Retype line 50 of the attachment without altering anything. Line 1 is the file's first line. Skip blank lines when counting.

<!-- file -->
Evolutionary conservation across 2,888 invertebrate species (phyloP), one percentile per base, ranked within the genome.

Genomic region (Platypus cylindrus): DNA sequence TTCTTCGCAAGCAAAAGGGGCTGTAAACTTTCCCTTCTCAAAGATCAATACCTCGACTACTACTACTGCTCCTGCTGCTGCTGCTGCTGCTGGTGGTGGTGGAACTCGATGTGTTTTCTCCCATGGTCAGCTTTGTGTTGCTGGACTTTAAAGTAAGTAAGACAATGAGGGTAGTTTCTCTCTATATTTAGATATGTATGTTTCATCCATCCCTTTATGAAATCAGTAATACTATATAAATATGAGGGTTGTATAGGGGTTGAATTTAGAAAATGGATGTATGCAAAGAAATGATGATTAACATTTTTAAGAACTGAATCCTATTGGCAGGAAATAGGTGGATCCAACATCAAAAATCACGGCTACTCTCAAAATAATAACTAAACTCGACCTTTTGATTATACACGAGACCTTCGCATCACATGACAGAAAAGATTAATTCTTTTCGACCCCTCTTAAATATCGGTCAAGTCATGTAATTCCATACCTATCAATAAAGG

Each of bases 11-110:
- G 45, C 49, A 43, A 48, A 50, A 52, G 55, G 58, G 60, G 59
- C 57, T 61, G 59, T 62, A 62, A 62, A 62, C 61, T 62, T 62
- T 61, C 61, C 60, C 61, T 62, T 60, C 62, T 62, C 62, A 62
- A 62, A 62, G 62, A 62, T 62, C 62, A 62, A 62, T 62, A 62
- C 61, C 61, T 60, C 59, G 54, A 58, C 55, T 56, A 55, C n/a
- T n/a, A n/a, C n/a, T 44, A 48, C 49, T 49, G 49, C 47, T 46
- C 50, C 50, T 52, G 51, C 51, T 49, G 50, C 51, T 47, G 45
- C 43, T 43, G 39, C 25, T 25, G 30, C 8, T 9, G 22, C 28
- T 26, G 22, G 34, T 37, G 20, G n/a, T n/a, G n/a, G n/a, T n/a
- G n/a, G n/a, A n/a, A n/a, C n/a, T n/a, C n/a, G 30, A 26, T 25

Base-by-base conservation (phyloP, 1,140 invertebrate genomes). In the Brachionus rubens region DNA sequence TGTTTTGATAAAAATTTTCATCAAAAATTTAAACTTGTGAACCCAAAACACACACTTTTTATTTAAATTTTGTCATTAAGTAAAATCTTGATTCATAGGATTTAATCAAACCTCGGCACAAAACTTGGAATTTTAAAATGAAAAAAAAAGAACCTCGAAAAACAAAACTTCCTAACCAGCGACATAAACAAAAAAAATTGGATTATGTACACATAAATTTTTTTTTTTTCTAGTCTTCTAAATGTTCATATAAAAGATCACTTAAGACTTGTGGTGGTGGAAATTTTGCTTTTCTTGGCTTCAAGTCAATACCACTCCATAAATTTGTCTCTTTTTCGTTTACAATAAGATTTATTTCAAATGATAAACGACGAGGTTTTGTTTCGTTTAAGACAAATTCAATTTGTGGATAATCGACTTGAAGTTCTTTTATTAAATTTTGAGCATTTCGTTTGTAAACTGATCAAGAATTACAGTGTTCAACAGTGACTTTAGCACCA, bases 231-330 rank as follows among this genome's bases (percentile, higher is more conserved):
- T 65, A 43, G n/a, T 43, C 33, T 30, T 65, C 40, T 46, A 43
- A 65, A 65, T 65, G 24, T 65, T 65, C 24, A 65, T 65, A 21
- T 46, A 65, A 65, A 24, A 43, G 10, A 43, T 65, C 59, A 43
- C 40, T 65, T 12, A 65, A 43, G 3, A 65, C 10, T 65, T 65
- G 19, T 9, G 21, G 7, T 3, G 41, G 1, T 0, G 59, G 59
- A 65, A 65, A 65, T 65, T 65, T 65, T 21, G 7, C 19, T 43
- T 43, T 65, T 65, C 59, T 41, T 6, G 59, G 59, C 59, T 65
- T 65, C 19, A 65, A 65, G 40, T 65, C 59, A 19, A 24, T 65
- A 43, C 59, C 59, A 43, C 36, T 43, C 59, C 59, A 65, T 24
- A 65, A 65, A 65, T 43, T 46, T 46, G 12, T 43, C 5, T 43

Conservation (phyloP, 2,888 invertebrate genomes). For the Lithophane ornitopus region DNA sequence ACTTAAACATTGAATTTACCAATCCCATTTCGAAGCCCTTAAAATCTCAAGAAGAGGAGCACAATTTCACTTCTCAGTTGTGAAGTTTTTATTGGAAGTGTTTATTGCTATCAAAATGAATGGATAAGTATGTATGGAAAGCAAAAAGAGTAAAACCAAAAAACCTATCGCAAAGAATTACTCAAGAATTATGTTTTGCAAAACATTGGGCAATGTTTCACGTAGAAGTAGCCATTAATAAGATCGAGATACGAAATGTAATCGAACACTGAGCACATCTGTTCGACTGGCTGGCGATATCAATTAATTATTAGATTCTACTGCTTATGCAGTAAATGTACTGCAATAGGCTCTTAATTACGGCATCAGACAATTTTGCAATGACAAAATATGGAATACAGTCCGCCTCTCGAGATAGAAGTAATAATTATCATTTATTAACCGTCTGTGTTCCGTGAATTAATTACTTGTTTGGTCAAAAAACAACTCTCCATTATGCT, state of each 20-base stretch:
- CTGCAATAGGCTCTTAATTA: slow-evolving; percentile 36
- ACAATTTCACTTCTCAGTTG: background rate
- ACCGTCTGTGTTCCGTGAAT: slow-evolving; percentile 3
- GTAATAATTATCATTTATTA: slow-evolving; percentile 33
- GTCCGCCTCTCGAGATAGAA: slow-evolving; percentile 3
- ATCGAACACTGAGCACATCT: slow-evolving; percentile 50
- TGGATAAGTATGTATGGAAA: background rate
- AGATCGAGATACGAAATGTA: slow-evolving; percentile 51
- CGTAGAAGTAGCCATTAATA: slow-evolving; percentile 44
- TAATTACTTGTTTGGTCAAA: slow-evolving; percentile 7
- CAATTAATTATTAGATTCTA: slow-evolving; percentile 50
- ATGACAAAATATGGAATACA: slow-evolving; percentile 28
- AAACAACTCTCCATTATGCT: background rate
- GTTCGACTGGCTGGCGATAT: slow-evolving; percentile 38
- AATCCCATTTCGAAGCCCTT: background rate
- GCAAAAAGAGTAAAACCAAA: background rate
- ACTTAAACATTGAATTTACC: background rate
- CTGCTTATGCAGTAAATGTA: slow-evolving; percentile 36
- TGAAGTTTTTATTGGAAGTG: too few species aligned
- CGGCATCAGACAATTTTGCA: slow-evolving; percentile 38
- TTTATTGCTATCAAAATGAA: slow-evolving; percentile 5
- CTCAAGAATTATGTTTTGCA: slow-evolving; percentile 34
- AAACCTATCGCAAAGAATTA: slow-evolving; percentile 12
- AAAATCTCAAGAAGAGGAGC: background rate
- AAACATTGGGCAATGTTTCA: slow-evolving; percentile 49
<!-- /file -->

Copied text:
- AAACATTGGGCAATGTTTCA: slow-evolving; percentile 49